If I had enough cream from the cow’s milk we buy each week, I’d make my own butter.  Raw milk prices for the type we buy from cattle raised on pasture are now $10 a gallon, and we are currently buying only one gallon a week. I hope in the future to be able to buy locally-produced raw or cultured butter. Until then, I will continue to buy Kerrygold and Organic Valley.

Want to make your own butter?

Visit Food Renegade.

Want to find local butter?

Check the local Weston A. Price chapter in your area. As well, ask your local farmer or inquire at your local farmer’s market(s). Check Local Harvest for listings and also Farm Match.

If checking local stores, many health food stores including Whole Foods, Trader Joe’s, Natural Grocer’s, and New Seasons now sell grassfed butter. Much of what you will find is pasteurized including Organic Valley, Kerrgold, Kalona, Anchor, and other brands. Depending on your location and state laws regarding the sale of raw dairy foods, you may find some locally-produced raw and cultured butter products where you live.

Coconut oil

I’ve bought various brands over the years including NutivaJungle Products Beyond Organic, and Tropical Traditions. I’ve liked all the brands pretty well, but I think Beyond Organic is my favorite so far. Right now I’m using a northwest regional brand called Aunt Patty’s Extra Virgin Coconut Oil from Eugene, Oregon. We love it, but my son says he prefers the Beyond Organic, which is an especially nice coconut oil. Aunt Patty’s is currently cheaper than Beyond Organic. Coconut oil has many nutrients including some saturated fat, lauric acid, and capric acid which support immune and digestive health, and are also anti-microbial and anti-fungal.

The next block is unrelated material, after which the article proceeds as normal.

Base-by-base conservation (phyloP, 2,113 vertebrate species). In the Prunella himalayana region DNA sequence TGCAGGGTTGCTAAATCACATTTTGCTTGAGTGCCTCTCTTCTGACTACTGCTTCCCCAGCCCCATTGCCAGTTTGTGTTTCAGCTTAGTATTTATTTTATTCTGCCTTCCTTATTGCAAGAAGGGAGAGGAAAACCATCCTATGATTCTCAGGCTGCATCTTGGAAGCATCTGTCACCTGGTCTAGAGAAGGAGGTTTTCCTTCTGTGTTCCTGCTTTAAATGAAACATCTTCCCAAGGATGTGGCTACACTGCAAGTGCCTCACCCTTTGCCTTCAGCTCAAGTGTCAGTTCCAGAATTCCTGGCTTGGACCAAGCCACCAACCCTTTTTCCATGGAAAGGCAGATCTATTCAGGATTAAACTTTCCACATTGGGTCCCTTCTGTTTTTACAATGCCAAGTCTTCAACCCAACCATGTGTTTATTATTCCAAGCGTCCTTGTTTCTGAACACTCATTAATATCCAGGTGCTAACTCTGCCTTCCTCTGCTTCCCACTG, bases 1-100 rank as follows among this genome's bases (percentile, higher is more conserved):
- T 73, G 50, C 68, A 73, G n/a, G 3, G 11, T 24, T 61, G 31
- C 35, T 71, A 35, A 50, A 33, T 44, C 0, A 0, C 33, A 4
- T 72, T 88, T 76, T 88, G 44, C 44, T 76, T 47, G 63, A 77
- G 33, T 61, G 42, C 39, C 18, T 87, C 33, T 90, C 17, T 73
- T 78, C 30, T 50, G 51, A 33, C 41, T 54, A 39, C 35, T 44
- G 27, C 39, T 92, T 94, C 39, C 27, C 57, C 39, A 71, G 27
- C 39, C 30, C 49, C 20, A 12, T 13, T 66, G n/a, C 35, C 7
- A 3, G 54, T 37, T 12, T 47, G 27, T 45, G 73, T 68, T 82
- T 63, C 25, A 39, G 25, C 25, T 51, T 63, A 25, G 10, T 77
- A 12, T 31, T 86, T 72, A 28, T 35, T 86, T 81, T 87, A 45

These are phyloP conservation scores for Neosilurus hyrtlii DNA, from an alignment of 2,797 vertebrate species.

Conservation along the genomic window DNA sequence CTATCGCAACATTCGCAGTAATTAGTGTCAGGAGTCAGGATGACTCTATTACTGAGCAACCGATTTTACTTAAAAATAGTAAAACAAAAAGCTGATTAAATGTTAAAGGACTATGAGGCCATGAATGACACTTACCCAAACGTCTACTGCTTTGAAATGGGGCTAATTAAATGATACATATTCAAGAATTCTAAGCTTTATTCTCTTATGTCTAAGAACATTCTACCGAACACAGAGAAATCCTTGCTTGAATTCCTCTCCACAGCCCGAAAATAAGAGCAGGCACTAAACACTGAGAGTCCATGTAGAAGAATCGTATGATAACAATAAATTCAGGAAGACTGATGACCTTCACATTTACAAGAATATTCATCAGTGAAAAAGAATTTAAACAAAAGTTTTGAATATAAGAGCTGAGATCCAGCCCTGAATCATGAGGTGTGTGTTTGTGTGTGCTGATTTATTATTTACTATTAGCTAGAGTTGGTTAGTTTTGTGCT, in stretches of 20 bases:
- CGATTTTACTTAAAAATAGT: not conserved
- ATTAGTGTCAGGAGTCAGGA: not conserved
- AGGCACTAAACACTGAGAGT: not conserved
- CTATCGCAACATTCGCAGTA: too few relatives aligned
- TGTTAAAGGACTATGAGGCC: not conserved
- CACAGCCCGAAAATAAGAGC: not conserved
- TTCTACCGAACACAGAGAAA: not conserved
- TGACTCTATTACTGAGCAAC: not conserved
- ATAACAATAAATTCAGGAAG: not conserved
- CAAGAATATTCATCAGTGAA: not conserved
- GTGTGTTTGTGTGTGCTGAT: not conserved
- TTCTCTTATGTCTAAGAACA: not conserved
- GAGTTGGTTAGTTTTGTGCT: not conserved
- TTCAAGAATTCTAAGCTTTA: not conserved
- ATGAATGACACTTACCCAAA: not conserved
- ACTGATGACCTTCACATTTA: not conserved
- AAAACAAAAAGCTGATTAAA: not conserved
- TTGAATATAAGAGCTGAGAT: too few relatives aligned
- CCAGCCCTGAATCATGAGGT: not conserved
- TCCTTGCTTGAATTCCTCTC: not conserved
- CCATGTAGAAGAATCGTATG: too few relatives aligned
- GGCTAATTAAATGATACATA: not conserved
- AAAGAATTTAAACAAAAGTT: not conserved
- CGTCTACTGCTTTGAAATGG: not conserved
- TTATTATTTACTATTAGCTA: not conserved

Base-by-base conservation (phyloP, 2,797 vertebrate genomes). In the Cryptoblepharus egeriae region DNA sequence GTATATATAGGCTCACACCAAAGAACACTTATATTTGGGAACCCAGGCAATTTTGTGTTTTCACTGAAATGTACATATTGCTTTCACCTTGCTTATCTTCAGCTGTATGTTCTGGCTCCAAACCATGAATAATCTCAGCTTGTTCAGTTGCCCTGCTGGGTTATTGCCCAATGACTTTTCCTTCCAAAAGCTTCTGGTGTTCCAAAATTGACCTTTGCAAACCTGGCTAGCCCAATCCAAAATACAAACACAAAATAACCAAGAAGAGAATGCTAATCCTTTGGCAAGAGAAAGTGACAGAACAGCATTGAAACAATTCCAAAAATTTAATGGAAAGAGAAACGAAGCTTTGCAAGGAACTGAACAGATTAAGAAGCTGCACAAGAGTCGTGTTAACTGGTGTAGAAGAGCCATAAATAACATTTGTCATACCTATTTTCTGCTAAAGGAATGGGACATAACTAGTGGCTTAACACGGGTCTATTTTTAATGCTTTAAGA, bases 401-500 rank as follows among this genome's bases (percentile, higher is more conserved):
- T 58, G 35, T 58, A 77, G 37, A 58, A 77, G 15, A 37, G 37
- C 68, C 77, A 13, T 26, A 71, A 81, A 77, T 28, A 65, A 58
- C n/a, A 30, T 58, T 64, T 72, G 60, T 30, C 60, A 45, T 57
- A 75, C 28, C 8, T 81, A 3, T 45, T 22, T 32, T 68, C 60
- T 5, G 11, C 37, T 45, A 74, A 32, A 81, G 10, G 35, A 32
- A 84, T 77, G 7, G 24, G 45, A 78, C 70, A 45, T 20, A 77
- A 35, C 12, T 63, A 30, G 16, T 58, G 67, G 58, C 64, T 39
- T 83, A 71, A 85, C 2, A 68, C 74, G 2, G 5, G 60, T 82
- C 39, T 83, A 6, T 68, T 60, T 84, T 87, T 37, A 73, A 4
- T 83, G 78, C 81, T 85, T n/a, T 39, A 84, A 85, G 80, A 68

Fermented cod liver oil

We buy and recommend the Blue Ice Royal fermented CLO from Green Pastures. This along with our diet and the fact that we received a great deal of sun exposure last summer and fall before the extreme cold set in, I believe, has really helped to keep all three of us from getting sick this winter (knock on wood). This is the only way I can get my son and husband to take CLO (capsule form). I admit, I have a hard time swallowing the emulsified myself.

Fermented beverages

Beet kvass

We make our own beet kvass and keep it around most of the time. It’s a great liver tonic and digestive aid. I have used the recipe in Wardee Harmon’s book The Complete Idiot’s Guide to Fermenting Foods and have had consistently good results. There are many other wonderful recipes in this book as well, I highly recommend it for all your fermenting needs.